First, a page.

OHE September 30, 1998 (e)

Date: Fri, 2 Oct 1998 15:06:54 -1000
From: Grant Oka (goka@ns00.phnsy.navy.mil>

Day 5

We are up and much of our stuff is wet from the foggy night. We conserve water as the next water source is 12 Km from here. Our destination is Klanawa River, 14 Km from Dare Beach. We cross the Cheewhat River, aptly named as translated it means "river of urine". Soon we are crossing Indian Reservation land. In the past, native Indians lived and fished and hunted here. Now, only a small population still live here in two villages. We are not allowed to leave the trail while on Indian Reservation land. Much of the trail is boardwalk or otherwise well graded. Some sections of boardwalk are rotten with broken slats and look to be very slippery if wet.

Once at the Nitinat River, we wait on the floating dock for a water taxi run by a native Indian and his family. Meanwhile we snack and watch the salmon jump out of the brackish water. Soon, a boat with a young Indian lad with his dog and some younger children arrives and transports us to the other side of the Nitinat and we are back on the trail.

By early afternoon, Joyce and I catch up with Sandy at the top Tsuisat Falls. We all rinse off in the cold water and sun ourselves dry on the rocks. Sandy and I take a short hike down the cliffs (by what else but a series of ladders!) to see the Falls from the beach. The beach is fairly crowded as this is a very popular camp spot.

We continue on to Klanawa River just 2 Km down the trail. The cable car to cross the Klanawa is the longest crossing of all. Joyce and I and our packs squeeze into the box and we zing down the cable to the center of that cold swift running river. I start rehearsing how I would bail out if we fell and decide on a spot I would swim for. Once in the middle of the cable, my only thought is pulling us to the other side.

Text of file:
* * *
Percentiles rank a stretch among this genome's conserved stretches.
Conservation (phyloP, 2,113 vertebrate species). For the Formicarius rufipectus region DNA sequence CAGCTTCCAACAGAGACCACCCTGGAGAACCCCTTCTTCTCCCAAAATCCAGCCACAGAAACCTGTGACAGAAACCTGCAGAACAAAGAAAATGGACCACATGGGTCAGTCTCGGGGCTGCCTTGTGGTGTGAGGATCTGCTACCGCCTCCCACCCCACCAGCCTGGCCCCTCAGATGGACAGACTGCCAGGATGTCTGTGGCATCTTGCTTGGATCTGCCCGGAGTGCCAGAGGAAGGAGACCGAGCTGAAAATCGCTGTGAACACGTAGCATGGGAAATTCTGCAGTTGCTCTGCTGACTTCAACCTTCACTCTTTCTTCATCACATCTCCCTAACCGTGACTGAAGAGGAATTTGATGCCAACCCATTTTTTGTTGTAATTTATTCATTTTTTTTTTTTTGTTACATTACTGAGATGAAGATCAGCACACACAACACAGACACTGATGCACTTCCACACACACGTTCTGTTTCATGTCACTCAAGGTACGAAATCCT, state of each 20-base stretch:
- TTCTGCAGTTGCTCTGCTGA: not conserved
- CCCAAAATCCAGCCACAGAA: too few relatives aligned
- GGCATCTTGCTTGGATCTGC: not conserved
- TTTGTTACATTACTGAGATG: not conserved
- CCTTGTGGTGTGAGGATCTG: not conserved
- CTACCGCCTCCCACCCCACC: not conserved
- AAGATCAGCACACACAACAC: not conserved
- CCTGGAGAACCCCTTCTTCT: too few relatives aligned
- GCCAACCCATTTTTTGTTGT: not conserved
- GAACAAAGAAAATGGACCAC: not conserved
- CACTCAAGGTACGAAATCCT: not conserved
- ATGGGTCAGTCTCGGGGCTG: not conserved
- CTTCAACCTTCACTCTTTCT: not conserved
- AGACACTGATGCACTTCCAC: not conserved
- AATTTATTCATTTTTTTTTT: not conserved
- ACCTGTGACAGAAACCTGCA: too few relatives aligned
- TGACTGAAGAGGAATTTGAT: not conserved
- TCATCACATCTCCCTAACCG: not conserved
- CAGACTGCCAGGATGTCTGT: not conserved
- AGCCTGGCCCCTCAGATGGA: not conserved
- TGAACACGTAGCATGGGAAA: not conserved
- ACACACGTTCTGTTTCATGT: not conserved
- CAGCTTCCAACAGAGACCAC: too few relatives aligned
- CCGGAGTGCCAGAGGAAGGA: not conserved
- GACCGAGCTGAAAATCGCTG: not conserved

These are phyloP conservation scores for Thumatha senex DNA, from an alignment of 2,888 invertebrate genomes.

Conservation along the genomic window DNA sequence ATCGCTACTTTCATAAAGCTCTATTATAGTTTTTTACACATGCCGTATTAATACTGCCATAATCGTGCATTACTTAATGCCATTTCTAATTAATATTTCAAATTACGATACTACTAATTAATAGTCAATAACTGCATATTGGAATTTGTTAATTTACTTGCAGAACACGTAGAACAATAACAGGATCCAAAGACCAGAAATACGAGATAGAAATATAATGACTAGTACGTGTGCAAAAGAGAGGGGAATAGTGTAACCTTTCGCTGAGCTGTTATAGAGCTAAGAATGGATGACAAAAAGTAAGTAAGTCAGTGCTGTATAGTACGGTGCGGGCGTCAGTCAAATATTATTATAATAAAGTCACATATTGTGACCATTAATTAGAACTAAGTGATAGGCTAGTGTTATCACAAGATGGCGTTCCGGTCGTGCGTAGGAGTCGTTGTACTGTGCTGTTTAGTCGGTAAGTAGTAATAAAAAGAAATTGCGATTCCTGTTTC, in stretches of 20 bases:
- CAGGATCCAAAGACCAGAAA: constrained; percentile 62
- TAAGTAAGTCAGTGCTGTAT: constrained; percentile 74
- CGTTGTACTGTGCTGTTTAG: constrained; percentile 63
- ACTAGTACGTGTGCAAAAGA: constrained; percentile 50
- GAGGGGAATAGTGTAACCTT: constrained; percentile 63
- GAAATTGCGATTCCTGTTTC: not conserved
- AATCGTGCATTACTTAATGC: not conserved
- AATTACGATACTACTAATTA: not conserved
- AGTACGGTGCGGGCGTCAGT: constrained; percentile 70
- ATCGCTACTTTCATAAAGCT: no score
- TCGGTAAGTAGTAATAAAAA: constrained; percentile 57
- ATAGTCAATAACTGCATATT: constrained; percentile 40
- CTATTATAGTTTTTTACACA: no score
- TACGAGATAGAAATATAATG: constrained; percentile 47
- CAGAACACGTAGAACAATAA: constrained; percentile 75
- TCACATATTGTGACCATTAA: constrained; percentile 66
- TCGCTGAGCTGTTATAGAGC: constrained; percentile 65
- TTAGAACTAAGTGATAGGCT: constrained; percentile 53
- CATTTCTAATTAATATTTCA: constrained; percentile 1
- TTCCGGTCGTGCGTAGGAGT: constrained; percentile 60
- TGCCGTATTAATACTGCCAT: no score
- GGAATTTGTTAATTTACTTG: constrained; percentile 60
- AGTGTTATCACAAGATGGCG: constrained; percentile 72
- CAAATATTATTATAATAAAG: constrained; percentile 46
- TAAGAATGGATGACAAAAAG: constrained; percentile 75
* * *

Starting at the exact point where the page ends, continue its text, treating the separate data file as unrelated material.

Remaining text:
We find a beautiful campsite overlooking the ocean. I find a piece of shipwreck (a rusted circular ring) to decorate the driftwood log that blocks the ocean breeze. The waves crash on the rocks off shore. A gorgeous sunset and a crackling campfire make for a wonderful evening. We are all getting used to the routine of camp chores and are starting to really enjoy and savor the experience as we can already sense the end is coming. The stars are out in full force. The air is cold and clean with the smell of the ocean. A crescent moon shimmers its reflection on the ocean. Off to the east we see a white slowly swirling blade of light. It twirls itself into a funnel and looks like a fluted top. It is the "northern lights". We are all excited and cannot believe our good fortune. The light unfurls itself and unwraps like a ribbon going across the sky. It seems to flutter and elongate across the night sky. The light show lasts for about 20 minutes. Sandy says the lights are green in Alaska. I feel strong and healthy and lucky and very sane. A good nights sleep at Klanawa.

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